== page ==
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Tag Archives: Larry Batchelor

Larry Batchelor’s first novel, Miss Fannie Mae’s Girls, is a compelling story about a small-town family in Georgia. It focuses on the five daughters of Fannie Mae Turner and how they reunite after her death. Though there are many underlying themes here, this novel is just as much about culture in the Deep South as it is about the dynamics of family and specifically, about the love/hate dynamics of sisterhood. And as with most towns and families, there are always secrets and reasons to gossip. The death of Fannie Mae brings Belle (“Lil Buck”), Nettie (“Sis”), Rosalie (“Big Red”), Christine (“Sweetie Pie”), and Elenora (“Girlie”) back together in a time of bereavement, change, and celebration.

There were moments in this novel that literally made me laugh out loud and other moments that made me worry someone would walk in and see I was teary eyed. I loved every time Christine misused a word and anything that came out of the flamboyant Marshall Tate’s mouth. And I’m not much of a cook, but I think I might have to experiment with some of those Southern-style recipes that are printed in the back of the novel.

What is especially interesting about the five sisters is their strong, unique, and clashing personalities. Throughout the story, we see them grow and change because of Fannie Mae’s death. And even though Fannie Mae is not present, she is a well-developed character who is the driving force of this story. Everything that happens is only possible because of her, and even in death she is able to get what she wanted for her daughters: unity and happiness. Although they are initially gathered because of a funeral, they end up celebrating a marriage.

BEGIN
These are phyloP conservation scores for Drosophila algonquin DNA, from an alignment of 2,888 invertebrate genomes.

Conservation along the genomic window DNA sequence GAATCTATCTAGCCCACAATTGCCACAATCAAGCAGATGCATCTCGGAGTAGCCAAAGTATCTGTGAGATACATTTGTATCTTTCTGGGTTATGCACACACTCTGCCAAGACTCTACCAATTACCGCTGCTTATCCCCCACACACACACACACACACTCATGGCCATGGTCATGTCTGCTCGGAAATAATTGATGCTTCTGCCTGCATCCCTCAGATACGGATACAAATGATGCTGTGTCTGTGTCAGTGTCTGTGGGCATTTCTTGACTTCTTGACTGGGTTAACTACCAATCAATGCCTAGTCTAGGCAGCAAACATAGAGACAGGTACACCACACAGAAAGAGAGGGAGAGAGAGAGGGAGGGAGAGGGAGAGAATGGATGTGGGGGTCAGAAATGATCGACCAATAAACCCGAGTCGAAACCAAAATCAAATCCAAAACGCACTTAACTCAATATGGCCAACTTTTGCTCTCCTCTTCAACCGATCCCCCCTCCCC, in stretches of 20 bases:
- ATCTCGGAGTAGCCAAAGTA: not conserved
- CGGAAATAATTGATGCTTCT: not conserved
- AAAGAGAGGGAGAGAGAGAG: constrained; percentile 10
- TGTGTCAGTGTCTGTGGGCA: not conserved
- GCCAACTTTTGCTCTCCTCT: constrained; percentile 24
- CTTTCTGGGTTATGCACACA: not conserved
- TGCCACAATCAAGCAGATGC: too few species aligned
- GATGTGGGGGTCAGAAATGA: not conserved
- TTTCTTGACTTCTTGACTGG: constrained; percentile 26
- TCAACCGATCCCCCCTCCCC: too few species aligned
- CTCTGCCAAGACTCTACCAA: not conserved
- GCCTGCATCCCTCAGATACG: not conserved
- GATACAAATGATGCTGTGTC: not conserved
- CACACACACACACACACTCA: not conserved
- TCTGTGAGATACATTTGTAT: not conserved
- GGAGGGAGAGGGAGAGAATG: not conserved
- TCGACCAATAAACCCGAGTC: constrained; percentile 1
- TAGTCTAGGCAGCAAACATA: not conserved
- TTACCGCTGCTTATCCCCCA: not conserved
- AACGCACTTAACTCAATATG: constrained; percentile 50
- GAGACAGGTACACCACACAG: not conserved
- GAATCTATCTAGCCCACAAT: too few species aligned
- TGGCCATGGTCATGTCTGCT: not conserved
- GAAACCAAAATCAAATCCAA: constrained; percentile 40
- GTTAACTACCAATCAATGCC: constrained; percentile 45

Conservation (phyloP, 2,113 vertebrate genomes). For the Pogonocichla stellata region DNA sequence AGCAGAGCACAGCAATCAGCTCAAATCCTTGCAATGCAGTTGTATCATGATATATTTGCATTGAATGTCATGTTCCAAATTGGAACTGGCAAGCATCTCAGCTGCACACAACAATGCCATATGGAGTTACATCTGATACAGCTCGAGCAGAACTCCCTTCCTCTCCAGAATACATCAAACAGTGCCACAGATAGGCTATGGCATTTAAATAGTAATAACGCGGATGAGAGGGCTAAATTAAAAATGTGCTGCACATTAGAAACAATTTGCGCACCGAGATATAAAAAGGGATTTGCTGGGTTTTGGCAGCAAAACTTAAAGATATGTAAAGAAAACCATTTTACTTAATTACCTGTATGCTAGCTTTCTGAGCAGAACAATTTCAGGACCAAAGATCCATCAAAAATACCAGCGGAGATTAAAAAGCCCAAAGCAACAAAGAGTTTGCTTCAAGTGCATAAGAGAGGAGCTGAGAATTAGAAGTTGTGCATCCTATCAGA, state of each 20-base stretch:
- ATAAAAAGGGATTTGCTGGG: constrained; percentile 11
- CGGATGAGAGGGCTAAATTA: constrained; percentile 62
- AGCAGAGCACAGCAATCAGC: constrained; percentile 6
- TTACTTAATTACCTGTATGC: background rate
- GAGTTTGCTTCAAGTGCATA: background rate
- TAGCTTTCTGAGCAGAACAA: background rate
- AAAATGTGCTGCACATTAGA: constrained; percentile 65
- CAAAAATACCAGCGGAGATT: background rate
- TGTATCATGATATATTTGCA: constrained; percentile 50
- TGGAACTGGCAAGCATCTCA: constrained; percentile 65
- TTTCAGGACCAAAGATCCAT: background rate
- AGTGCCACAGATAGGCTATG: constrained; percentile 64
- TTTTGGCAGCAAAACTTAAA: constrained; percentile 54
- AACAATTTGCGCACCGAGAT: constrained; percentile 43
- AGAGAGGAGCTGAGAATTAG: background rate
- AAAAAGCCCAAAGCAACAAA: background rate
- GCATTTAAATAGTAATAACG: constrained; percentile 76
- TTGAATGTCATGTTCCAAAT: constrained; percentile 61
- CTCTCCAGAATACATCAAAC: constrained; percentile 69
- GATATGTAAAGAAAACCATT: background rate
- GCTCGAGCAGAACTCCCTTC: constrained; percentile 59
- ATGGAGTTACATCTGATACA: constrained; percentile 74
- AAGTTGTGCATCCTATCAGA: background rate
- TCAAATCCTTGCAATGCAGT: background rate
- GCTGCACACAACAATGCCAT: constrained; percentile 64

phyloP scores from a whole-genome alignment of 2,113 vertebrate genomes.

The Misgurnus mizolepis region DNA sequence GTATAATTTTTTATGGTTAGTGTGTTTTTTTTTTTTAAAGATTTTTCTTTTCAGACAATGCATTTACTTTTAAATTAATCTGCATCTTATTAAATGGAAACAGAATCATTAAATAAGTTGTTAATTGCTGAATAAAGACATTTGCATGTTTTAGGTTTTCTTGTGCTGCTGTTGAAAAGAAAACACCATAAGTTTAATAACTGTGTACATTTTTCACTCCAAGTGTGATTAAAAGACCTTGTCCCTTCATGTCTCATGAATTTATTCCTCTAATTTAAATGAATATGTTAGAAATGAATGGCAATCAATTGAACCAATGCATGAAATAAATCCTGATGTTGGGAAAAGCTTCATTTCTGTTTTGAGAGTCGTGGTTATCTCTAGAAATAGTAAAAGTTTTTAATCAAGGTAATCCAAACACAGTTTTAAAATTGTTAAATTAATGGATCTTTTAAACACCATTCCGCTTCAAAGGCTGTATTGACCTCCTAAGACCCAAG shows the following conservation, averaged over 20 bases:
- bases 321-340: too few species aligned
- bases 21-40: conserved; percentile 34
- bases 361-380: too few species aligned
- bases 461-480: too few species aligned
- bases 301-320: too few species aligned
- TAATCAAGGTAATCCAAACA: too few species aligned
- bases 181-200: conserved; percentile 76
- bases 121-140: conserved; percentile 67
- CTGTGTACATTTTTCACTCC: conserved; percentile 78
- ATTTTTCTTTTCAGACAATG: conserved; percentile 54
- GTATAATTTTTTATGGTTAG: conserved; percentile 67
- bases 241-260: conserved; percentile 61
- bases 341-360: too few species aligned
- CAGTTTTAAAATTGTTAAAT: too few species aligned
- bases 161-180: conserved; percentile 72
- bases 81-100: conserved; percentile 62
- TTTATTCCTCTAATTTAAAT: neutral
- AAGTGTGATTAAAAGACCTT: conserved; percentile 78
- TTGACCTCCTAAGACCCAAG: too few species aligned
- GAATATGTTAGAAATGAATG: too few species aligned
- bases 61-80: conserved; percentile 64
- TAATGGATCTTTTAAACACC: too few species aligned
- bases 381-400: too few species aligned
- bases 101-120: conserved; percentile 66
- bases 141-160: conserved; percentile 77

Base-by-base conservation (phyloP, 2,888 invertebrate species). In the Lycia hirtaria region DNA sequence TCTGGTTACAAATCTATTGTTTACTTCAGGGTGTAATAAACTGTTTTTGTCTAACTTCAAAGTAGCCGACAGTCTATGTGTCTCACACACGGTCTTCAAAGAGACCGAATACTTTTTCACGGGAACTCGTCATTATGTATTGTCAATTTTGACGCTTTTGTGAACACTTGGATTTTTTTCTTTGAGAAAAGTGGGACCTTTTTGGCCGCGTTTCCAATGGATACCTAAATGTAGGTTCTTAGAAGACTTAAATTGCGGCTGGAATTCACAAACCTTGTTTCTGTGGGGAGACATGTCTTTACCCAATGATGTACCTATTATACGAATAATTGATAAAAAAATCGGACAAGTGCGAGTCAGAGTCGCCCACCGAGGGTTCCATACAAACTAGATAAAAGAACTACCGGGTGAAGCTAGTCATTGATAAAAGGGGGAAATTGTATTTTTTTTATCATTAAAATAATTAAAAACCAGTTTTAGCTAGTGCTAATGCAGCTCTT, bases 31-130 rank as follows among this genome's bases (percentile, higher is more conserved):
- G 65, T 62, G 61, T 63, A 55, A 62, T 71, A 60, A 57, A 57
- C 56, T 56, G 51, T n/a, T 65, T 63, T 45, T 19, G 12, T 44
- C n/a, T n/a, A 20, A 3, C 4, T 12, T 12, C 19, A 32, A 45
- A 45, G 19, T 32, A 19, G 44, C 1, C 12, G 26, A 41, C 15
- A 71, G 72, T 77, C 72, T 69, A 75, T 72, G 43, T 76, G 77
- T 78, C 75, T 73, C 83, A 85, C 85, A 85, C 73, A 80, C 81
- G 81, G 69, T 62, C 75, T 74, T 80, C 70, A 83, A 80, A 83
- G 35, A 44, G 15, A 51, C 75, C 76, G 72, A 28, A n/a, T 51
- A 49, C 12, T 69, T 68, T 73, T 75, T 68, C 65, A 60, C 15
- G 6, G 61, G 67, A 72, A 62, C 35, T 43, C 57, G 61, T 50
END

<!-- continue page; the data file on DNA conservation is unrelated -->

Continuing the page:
Culture and tradition are such important elements of this novel, and they are quite beautifully illustrated from the introduction of major and minor characters right down to the subtle presence of delicious Southern food. Another theme in this novel is change and the town is not the same racist, close-minded community it was when Fannie Mae was growing up. In that sense, there are many underlying elements of acceptance and forgiveness on a small and large scale.

While there are great male characters in this novel, the women are the ones that dominate in this story. In a nutshell: Belle is the loyal one, Nettie is the quiet one, Rosalie is the loud one, Christine is the strange one, and Elenora is the actress that never made it. Without giving too much away, Elenora goes through the most positive change, redeeming herself and reclaiming the life she left behind so many years ago despite the rumors. Though she seems one way at the beginning, she surprises everyone, including herself.     

The story of this family coming together is sweet and touching. Larry Batchelor is a promising writer and his ability to show the dynamics of this family makes me wonder what he may come up with next. Each one of these women can stand on her own and I’d love to read more about each one of Miss Fannie Mae’s girls in the future.  

Image of Miss Fannie Mae’s Girls